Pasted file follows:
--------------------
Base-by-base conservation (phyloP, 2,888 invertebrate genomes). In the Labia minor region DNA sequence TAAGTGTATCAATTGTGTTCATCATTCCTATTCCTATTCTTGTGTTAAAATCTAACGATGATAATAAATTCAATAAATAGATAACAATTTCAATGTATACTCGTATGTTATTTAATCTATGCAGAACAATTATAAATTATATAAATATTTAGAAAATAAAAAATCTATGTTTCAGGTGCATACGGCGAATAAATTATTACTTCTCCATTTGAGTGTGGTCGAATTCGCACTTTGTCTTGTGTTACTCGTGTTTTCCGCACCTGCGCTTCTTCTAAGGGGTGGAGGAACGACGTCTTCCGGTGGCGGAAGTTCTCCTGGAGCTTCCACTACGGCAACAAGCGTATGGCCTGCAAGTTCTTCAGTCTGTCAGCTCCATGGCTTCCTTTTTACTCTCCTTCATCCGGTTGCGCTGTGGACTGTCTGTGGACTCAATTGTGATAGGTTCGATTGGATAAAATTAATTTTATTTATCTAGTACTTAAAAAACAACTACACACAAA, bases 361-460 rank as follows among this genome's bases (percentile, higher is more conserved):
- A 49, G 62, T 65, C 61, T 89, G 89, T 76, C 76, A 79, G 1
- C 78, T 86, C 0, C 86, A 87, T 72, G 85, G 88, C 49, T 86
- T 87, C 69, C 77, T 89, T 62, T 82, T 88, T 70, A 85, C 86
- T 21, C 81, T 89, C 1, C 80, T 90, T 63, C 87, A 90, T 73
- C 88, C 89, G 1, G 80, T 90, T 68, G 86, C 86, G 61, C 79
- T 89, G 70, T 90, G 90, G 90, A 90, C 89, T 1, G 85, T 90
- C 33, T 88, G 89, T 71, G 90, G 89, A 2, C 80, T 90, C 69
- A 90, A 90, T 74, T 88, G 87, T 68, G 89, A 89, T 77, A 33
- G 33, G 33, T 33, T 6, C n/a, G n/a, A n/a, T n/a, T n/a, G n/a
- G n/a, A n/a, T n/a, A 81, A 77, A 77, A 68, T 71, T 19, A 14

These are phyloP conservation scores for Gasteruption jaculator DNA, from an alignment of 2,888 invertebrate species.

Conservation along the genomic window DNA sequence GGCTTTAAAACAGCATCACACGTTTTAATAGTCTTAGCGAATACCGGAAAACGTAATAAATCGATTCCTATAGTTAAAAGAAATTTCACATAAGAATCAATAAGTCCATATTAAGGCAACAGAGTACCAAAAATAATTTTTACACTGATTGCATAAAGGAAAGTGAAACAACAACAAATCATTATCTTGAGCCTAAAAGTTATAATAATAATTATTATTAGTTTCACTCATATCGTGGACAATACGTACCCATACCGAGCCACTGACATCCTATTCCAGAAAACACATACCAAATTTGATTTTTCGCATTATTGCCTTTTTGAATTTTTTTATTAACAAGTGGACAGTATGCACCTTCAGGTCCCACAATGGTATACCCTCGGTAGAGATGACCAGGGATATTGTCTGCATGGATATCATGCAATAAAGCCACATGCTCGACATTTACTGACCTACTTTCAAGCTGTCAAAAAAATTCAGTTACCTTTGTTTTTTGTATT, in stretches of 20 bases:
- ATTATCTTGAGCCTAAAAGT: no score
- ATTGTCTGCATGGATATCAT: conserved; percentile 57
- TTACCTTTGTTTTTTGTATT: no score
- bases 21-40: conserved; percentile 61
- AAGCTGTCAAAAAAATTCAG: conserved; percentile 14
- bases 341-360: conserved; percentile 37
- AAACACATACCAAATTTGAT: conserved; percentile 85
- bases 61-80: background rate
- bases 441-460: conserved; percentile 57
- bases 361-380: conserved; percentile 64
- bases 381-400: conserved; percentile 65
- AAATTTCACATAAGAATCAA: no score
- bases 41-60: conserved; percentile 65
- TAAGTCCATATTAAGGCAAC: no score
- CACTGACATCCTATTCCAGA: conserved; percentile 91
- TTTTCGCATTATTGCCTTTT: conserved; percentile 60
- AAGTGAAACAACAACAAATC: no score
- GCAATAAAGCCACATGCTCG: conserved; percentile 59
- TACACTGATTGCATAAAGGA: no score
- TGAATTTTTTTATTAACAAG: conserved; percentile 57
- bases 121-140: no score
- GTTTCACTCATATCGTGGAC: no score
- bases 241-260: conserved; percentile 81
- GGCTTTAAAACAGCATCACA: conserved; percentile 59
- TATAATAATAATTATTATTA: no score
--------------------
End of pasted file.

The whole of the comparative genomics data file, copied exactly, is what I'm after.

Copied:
Base-by-base conservation (phyloP, 2,888 invertebrate genomes). In the Labia minor region DNA sequence TAAGTGTATCAATTGTGTTCATCATTCCTATTCCTATTCTTGTGTTAAAATCTAACGATGATAATAAATTCAATAAATAGATAACAATTTCAATGTATACTCGTATGTTATTTAATCTATGCAGAACAATTATAAATTATATAAATATTTAGAAAATAAAAAATCTATGTTTCAGGTGCATACGGCGAATAAATTATTACTTCTCCATTTGAGTGTGGTCGAATTCGCACTTTGTCTTGTGTTACTCGTGTTTTCCGCACCTGCGCTTCTTCTAAGGGGTGGAGGAACGACGTCTTCCGGTGGCGGAAGTTCTCCTGGAGCTTCCACTACGGCAACAAGCGTATGGCCTGCAAGTTCTTCAGTCTGTCAGCTCCATGGCTTCCTTTTTACTCTCCTTCATCCGGTTGCGCTGTGGACTGTCTGTGGACTCAATTGTGATAGGTTCGATTGGATAAAATTAATTTTATTTATCTAGTACTTAAAAAACAACTACACACAAA, bases 361-460 rank as follows among this genome's bases (percentile, higher is more conserved):
- A 49, G 62, T 65, C 61, T 89, G 89, T 76, C 76, A 79, G 1
- C 78, T 86, C 0, C 86, A 87, T 72, G 85, G 88, C 49, T 86
- T 87, C 69, C 77, T 89, T 62, T 82, T 88, T 70, A 85, C 86
- T 21, C 81, T 89, C 1, C 80, T 90, T 63, C 87, A 90, T 73
- C 88, C 89, G 1, G 80, T 90, T 68, G 86, C 86, G 61, C 79
- T 89, G 70, T 90, G 90, G 90, A 90, C 89, T 1, G 85, T 90
- C 33, T 88, G 89, T 71, G 90, G 89, A 2, C 80, T 90, C 69
- A 90, A 90, T 74, T 88, G 87, T 68, G 89, A 89, T 77, A 33
- G 33, G 33, T 33, T 6, C n/a, G n/a, A n/a, T n/a, T n/a, G n/a
- G n/a, A n/a, T n/a, A 81, A 77, A 77, A 68, T 71, T 19, A 14

These are phyloP conservation scores for Gasteruption jaculator DNA, from an alignment of 2,888 invertebrate species.

Conservation along the genomic window DNA sequence GGCTTTAAAACAGCATCACACGTTTTAATAGTCTTAGCGAATACCGGAAAACGTAATAAATCGATTCCTATAGTTAAAAGAAATTTCACATAAGAATCAATAAGTCCATATTAAGGCAACAGAGTACCAAAAATAATTTTTACACTGATTGCATAAAGGAAAGTGAAACAACAACAAATCATTATCTTGAGCCTAAAAGTTATAATAATAATTATTATTAGTTTCACTCATATCGTGGACAATACGTACCCATACCGAGCCACTGACATCCTATTCCAGAAAACACATACCAAATTTGATTTTTCGCATTATTGCCTTTTTGAATTTTTTTATTAACAAGTGGACAGTATGCACCTTCAGGTCCCACAATGGTATACCCTCGGTAGAGATGACCAGGGATATTGTCTGCATGGATATCATGCAATAAAGCCACATGCTCGACATTTACTGACCTACTTTCAAGCTGTCAAAAAAATTCAGTTACCTTTGTTTTTTGTATT, in stretches of 20 bases:
- ATTATCTTGAGCCTAAAAGT: no score
- ATTGTCTGCATGGATATCAT: conserved; percentile 57
- TTACCTTTGTTTTTTGTATT: no score
- bases 21-40: conserved; percentile 61
- AAGCTGTCAAAAAAATTCAG: conserved; percentile 14
- bases 341-360: conserved; percentile 37
- AAACACATACCAAATTTGAT: conserved; percentile 85
- bases 61-80: background rate
- bases 441-460: conserved; percentile 57
- bases 361-380: conserved; percentile 64
- bases 381-400: conserved; percentile 65
- AAATTTCACATAAGAATCAA: no score
- bases 41-60: conserved; percentile 65
- TAAGTCCATATTAAGGCAAC: no score
- CACTGACATCCTATTCCAGA: conserved; percentile 91
- TTTTCGCATTATTGCCTTTT: conserved; percentile 60
- AAGTGAAACAACAACAAATC: no score
- GCAATAAAGCCACATGCTCG: conserved; percentile 59
- TACACTGATTGCATAAAGGA: no score
- TGAATTTTTTTATTAACAAG: conserved; percentile 57
- bases 121-140: no score
- GTTTCACTCATATCGTGGAC: no score
- bases 241-260: conserved; percentile 81
- GGCTTTAAAACAGCATCACA: conserved; percentile 59
- TATAATAATAATTATTATTA: no score